Wildlife Whereabouts: Heading into HibernationBack To Top
- The bighorn sheep rutting period began.
- All hibernating small mammals that were active in October, such as chipmunks, began hibernating.
- Rough-legged hawks, which are often prominent on fence posts and power poles, returned from Arctic nesting grounds for the winter. Migrations of trumpeter and tundra swans brought higher numbers of swans to the valley.
- Most deer and elk will migrations seem to be a little late this year because of the relatively mild weather and low snow levels during November.
- Most pronghorn will have left the Jackson Hole valley, bound for winter ranges south of Pinedale in the Green River Basin. Typically a few remain this time of year on the National Elk Refuge.
- Adult bald eagles with nesting territories in the park remain year-round and will prey on higher numbers of waterfowl, as fish become less available under ice.
- Long-tailed weasels and snowshoe hares have recently turned from their brown summer coats to winter’s white pelage.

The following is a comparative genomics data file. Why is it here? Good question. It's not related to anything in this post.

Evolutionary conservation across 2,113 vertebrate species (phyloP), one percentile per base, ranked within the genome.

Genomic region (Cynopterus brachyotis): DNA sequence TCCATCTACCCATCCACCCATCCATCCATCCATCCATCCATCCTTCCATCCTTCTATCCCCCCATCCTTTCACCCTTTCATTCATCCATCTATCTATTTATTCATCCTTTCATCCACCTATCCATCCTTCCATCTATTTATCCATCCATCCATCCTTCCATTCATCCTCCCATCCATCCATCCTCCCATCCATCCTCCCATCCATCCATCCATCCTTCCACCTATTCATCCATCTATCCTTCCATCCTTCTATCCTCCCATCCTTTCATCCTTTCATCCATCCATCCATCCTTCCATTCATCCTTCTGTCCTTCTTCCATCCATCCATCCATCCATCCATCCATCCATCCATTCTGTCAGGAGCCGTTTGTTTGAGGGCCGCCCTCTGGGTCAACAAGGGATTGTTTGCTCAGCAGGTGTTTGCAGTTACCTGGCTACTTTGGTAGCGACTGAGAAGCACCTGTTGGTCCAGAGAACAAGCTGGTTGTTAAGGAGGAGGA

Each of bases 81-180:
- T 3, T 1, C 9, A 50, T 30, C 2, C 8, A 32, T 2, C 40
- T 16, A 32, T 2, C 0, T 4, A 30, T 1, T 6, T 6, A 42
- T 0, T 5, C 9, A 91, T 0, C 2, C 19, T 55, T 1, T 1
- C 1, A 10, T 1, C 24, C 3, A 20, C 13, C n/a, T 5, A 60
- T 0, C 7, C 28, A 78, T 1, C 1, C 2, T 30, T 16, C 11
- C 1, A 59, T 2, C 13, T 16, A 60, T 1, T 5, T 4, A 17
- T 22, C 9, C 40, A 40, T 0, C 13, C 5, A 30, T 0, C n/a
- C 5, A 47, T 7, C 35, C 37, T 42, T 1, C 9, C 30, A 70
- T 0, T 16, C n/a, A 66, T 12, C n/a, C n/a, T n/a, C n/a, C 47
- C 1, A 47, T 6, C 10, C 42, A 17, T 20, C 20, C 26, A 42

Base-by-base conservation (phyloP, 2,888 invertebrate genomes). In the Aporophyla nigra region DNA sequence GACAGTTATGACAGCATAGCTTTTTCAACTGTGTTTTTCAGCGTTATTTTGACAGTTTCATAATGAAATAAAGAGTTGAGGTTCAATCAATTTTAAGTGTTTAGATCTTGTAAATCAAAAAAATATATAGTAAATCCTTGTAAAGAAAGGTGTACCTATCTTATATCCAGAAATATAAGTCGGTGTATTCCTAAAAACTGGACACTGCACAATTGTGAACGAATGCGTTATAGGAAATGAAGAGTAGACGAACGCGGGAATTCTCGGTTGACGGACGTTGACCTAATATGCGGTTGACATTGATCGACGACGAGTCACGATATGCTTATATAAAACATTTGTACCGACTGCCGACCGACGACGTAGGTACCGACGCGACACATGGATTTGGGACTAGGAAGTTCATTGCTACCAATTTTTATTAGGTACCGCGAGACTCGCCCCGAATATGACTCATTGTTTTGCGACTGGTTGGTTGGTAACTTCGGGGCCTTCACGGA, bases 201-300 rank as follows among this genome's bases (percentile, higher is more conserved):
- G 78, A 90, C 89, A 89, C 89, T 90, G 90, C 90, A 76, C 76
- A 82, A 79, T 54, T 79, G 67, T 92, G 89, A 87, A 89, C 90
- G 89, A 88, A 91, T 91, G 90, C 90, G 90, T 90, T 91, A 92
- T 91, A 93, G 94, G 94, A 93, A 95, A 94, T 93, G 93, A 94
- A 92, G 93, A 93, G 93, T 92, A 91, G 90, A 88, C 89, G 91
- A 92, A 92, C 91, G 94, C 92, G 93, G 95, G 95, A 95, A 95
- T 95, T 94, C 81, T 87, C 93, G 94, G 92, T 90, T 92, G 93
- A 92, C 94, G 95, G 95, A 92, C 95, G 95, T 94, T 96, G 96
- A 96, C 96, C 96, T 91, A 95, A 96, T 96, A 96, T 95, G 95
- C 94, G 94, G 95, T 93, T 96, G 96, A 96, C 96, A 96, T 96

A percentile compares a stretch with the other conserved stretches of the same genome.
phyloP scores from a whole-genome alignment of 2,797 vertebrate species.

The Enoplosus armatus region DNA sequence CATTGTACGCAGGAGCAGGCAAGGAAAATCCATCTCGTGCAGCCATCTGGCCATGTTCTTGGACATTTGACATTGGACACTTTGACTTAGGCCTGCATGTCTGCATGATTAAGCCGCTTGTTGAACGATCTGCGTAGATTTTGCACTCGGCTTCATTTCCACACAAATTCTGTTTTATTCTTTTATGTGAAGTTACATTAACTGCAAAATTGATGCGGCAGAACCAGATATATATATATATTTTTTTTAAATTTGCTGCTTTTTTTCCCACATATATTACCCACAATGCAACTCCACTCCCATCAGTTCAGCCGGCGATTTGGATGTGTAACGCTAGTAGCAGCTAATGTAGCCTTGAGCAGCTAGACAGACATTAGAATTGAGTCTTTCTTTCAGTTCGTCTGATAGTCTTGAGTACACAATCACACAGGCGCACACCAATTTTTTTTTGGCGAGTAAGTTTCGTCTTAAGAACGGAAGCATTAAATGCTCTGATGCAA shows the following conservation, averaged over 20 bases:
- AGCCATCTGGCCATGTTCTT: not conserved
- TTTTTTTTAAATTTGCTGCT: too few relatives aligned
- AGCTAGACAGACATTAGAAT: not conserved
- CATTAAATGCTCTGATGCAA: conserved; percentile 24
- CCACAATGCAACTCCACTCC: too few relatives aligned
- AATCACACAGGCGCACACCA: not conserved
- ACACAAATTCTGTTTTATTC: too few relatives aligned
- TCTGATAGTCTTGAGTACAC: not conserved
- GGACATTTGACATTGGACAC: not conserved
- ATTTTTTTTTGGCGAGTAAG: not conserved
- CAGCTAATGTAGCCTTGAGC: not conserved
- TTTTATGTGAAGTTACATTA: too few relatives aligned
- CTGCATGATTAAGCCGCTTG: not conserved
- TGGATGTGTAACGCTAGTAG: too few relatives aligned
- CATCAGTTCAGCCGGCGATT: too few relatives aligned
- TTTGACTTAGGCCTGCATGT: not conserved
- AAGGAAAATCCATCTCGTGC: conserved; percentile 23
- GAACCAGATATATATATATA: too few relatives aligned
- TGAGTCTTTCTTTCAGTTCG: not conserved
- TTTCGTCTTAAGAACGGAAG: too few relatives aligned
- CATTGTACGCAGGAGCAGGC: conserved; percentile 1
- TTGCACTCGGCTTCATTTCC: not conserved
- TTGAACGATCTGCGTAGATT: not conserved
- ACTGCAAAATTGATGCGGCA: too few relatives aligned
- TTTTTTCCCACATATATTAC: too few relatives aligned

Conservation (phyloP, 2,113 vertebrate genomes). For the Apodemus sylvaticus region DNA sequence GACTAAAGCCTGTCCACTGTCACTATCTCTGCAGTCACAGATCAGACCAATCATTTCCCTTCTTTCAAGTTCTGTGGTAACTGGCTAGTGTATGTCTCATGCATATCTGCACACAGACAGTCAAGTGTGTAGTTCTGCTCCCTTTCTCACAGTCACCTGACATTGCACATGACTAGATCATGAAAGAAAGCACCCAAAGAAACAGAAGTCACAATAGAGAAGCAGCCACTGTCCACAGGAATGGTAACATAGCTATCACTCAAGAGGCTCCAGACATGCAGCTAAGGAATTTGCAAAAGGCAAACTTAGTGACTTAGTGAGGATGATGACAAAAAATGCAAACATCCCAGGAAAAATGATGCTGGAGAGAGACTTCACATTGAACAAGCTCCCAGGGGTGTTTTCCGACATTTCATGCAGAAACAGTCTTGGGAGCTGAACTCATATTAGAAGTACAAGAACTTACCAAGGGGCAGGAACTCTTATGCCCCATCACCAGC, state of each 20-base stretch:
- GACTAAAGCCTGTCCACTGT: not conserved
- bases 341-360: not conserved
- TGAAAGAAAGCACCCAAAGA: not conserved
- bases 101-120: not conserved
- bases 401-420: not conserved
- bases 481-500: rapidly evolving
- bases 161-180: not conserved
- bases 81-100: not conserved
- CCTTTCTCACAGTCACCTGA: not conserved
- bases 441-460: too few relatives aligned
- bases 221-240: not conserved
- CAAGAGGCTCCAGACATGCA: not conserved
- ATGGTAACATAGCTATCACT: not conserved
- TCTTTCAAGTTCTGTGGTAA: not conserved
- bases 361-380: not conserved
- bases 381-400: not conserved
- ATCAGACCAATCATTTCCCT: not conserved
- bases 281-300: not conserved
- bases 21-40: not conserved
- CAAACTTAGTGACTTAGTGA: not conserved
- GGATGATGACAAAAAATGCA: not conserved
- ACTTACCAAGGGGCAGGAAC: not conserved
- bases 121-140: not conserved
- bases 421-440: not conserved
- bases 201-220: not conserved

- Beaver activity is strongly influenced by ice conditions as they continue to stash willow and other cuttings under the ice for a long winter’s food supply.
- Wolf pups that have been largely confined to den and rendezvous sites since birth are now traveling with the rest of the pack throughout their home ranges, learning to hunt and how to survive in the wild.
Most black bears entered winter dens by the end of October, with most grizzly bears doing the same during the month of November. A small number of grizzly bears that have learned how to put on additional fat during early winter will remain out and about, for as much as another month.